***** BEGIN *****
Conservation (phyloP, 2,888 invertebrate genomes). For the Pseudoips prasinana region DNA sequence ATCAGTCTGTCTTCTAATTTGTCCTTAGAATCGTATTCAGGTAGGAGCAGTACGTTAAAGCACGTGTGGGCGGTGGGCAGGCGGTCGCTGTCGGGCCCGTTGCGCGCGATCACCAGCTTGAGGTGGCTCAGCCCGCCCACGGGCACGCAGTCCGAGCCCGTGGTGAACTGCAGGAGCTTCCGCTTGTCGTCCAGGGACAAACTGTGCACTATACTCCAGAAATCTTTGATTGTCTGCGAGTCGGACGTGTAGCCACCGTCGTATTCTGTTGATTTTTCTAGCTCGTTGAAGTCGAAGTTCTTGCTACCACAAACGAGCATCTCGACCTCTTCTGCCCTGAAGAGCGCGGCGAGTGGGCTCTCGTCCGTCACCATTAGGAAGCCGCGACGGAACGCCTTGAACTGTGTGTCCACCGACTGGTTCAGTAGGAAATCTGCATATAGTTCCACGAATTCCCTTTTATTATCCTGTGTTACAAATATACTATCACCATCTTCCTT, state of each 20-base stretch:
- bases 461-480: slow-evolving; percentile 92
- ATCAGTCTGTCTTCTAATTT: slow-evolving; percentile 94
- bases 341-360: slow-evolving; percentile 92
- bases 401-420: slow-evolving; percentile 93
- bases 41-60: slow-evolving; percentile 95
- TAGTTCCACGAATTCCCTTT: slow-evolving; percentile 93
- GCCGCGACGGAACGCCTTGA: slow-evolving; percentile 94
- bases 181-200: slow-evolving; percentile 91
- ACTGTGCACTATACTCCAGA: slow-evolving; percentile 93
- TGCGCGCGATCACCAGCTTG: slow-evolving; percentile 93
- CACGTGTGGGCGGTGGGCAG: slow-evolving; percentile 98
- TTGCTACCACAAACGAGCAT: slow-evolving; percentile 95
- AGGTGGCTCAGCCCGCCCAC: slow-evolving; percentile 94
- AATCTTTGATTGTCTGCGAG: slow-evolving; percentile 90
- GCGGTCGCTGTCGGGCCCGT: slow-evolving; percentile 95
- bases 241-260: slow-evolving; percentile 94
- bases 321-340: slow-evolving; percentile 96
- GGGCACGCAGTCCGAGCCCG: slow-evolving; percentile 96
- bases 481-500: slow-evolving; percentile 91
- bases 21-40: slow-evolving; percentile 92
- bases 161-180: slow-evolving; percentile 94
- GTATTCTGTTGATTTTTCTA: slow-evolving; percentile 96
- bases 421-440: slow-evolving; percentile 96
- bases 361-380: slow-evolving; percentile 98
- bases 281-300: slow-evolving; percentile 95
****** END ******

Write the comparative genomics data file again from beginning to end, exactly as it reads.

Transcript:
Conservation (phyloP, 2,888 invertebrate genomes). For the Pseudoips prasinana region DNA sequence ATCAGTCTGTCTTCTAATTTGTCCTTAGAATCGTATTCAGGTAGGAGCAGTACGTTAAAGCACGTGTGGGCGGTGGGCAGGCGGTCGCTGTCGGGCCCGTTGCGCGCGATCACCAGCTTGAGGTGGCTCAGCCCGCCCACGGGCACGCAGTCCGAGCCCGTGGTGAACTGCAGGAGCTTCCGCTTGTCGTCCAGGGACAAACTGTGCACTATACTCCAGAAATCTTTGATTGTCTGCGAGTCGGACGTGTAGCCACCGTCGTATTCTGTTGATTTTTCTAGCTCGTTGAAGTCGAAGTTCTTGCTACCACAAACGAGCATCTCGACCTCTTCTGCCCTGAAGAGCGCGGCGAGTGGGCTCTCGTCCGTCACCATTAGGAAGCCGCGACGGAACGCCTTGAACTGTGTGTCCACCGACTGGTTCAGTAGGAAATCTGCATATAGTTCCACGAATTCCCTTTTATTATCCTGTGTTACAAATATACTATCACCATCTTCCTT, state of each 20-base stretch:
- bases 461-480: slow-evolving; percentile 92
- ATCAGTCTGTCTTCTAATTT: slow-evolving; percentile 94
- bases 341-360: slow-evolving; percentile 92
- bases 401-420: slow-evolving; percentile 93
- bases 41-60: slow-evolving; percentile 95
- TAGTTCCACGAATTCCCTTT: slow-evolving; percentile 93
- GCCGCGACGGAACGCCTTGA: slow-evolving; percentile 94
- bases 181-200: slow-evolving; percentile 91
- ACTGTGCACTATACTCCAGA: slow-evolving; percentile 93
- TGCGCGCGATCACCAGCTTG: slow-evolving; percentile 93
- CACGTGTGGGCGGTGGGCAG: slow-evolving; percentile 98
- TTGCTACCACAAACGAGCAT: slow-evolving; percentile 95
- AGGTGGCTCAGCCCGCCCAC: slow-evolving; percentile 94
- AATCTTTGATTGTCTGCGAG: slow-evolving; percentile 90
- GCGGTCGCTGTCGGGCCCGT: slow-evolving; percentile 95
- bases 241-260: slow-evolving; percentile 94
- bases 321-340: slow-evolving; percentile 96
- GGGCACGCAGTCCGAGCCCG: slow-evolving; percentile 96
- bases 481-500: slow-evolving; percentile 91
- bases 21-40: slow-evolving; percentile 92
- bases 161-180: slow-evolving; percentile 94
- GTATTCTGTTGATTTTTCTA: slow-evolving; percentile 96
- bases 421-440: slow-evolving; percentile 96
- bases 361-380: slow-evolving; percentile 98
- bases 281-300: slow-evolving; percentile 95